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Erratum published on 16 June 2016, see Remote Sens. 2016, 8(6), 475.
Open AccessArticle

Associations of Leaf Spectra with Genetic and Phylogenetic Variation in Oaks: Prospects for Remote Detection of Biodiversity

1
Department of Ecology, Evolution and Behavior, University of Minnesota, Saint Paul, MN 55108, USA
2
Department of Forest and Wildlife Ecology, University of Wisconsin, Madison, WI 53706, USA
3
Environmental & Climate Sciences Department, Brookhaven National Laboratory, Upton, NY 11973, USA
4
Department of Biology, Saint Olaf College, Northfield, MN 55057, USA
5
Departamento de Ingenieria en Ambiente y Desarrollo, University of Zamorano, Zamorano, Honduras
*
Authors to whom correspondence should be addressed.
Academic Editors: Susan L. Ustin, Parth Sarathi Roy and Prasad S. Thenkabail
Remote Sens. 2016, 8(3), 221; https://doi.org/10.3390/rs8030221
Received: 13 November 2015 / Revised: 1 February 2016 / Accepted: 22 February 2016 / Published: 9 March 2016
(This article belongs to the Special Issue Remote Sensing of Biodiversity)
Species and phylogenetic lineages have evolved to differ in the way that they acquire and deploy resources, with consequences for their physiological, chemical and structural attributes, many of which can be detected using spectral reflectance form leaves. Recent technological advances for assessing optical properties of plants offer opportunities to detect functional traits of organisms and differentiate levels of biological organization across the tree of life. Here, we connect leaf-level full range spectral data (400–2400 nm) of leaves to the hierarchical organization of plant diversity within the oak genus (Quercus) using field and greenhouse experiments in which environmental factors and plant age are controlled. We show that spectral data significantly differentiate populations within a species and that spectral similarity is significantly associated with phylogenetic similarity among species. We further show that hyperspectral information allows more accurate classification of taxa than spectrally-derived traits, which by definition are of lower dimensionality. Finally, model accuracy increases at higher levels in the hierarchical organization of plant diversity, such that we are able to better distinguish clades than species or populations. This pattern supports an evolutionary explanation for the degree of optical differentiation among plants and demonstrates potential for remote detection of genetic and phylogenetic diversity. View Full-Text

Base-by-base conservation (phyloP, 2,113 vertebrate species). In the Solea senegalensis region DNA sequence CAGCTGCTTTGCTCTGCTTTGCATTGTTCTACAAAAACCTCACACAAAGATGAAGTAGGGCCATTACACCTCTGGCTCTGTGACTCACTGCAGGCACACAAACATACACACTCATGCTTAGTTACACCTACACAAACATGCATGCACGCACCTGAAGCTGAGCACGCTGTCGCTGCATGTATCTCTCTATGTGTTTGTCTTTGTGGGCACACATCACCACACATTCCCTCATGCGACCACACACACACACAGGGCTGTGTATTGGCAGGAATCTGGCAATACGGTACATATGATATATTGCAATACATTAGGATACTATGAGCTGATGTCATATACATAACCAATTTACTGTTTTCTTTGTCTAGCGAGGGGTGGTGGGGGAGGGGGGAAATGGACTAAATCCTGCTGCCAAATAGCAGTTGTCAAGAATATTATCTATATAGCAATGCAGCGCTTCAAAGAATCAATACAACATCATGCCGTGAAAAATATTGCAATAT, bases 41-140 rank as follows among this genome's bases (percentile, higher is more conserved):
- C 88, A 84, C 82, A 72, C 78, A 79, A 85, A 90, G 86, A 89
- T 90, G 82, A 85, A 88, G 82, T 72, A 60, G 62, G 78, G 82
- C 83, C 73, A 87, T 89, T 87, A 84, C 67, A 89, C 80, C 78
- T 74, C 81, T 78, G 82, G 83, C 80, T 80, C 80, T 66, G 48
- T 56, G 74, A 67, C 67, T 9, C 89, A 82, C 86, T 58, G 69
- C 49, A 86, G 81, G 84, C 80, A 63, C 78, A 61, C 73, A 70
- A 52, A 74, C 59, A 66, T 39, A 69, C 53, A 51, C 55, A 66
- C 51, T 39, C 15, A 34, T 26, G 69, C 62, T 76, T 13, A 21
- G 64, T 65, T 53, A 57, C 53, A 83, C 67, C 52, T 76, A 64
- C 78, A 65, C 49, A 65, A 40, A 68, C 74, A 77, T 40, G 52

Keywords: hyperspectral data; leaf functional traits; hierarchical organization of plant diversity; evolution; tree of life; populations; genetic variation; PLS-DA; phylogenetic signal; optical classification hyperspectral data; leaf functional traits; hierarchical organization of plant diversity; evolution; tree of life; populations; genetic variation; PLS-DA; phylogenetic signal; optical classification
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MDPI and ACS Style

Cavender-Bares, J.; Meireles, J.E.; Couture, J.J.; Kaproth, M.A; Kingdon, C.C.; Singh, A.; Serbin, S.P.; Center, A.; Zuniga, E.; Pilz, G.; Townsend, P.A. Associations of Leaf Spectra with Genetic and Phylogenetic Variation in Oaks: Prospects for Remote Detection of Biodiversity. Remote Sens. 2016, 8, 221. https://doi.org/10.3390/rs8030221

AMA Style

Cavender-Bares J, Meireles JE, Couture JJ, Kaproth MA, Kingdon CC, Singh A, Serbin SP, Center A, Zuniga E, Pilz G, Townsend PA. Associations of Leaf Spectra with Genetic and Phylogenetic Variation in Oaks: Prospects for Remote Detection of Biodiversity. Remote Sensing. 2016; 8(3):221. https://doi.org/10.3390/rs8030221

Chicago/Turabian Style

Cavender-Bares, Jeannine; Meireles, Jose E.; Couture, John J.; Kaproth, Matthew A; Kingdon, Clayton C.; Singh, Aditya; Serbin, Shawn P.; Center, Alyson; Zuniga, Esau; Pilz, George; Townsend, Philip A. 2016. "Associations of Leaf Spectra with Genetic and Phylogenetic Variation in Oaks: Prospects for Remote Detection of Biodiversity" Remote Sens. 8, no. 3: 221. https://doi.org/10.3390/rs8030221

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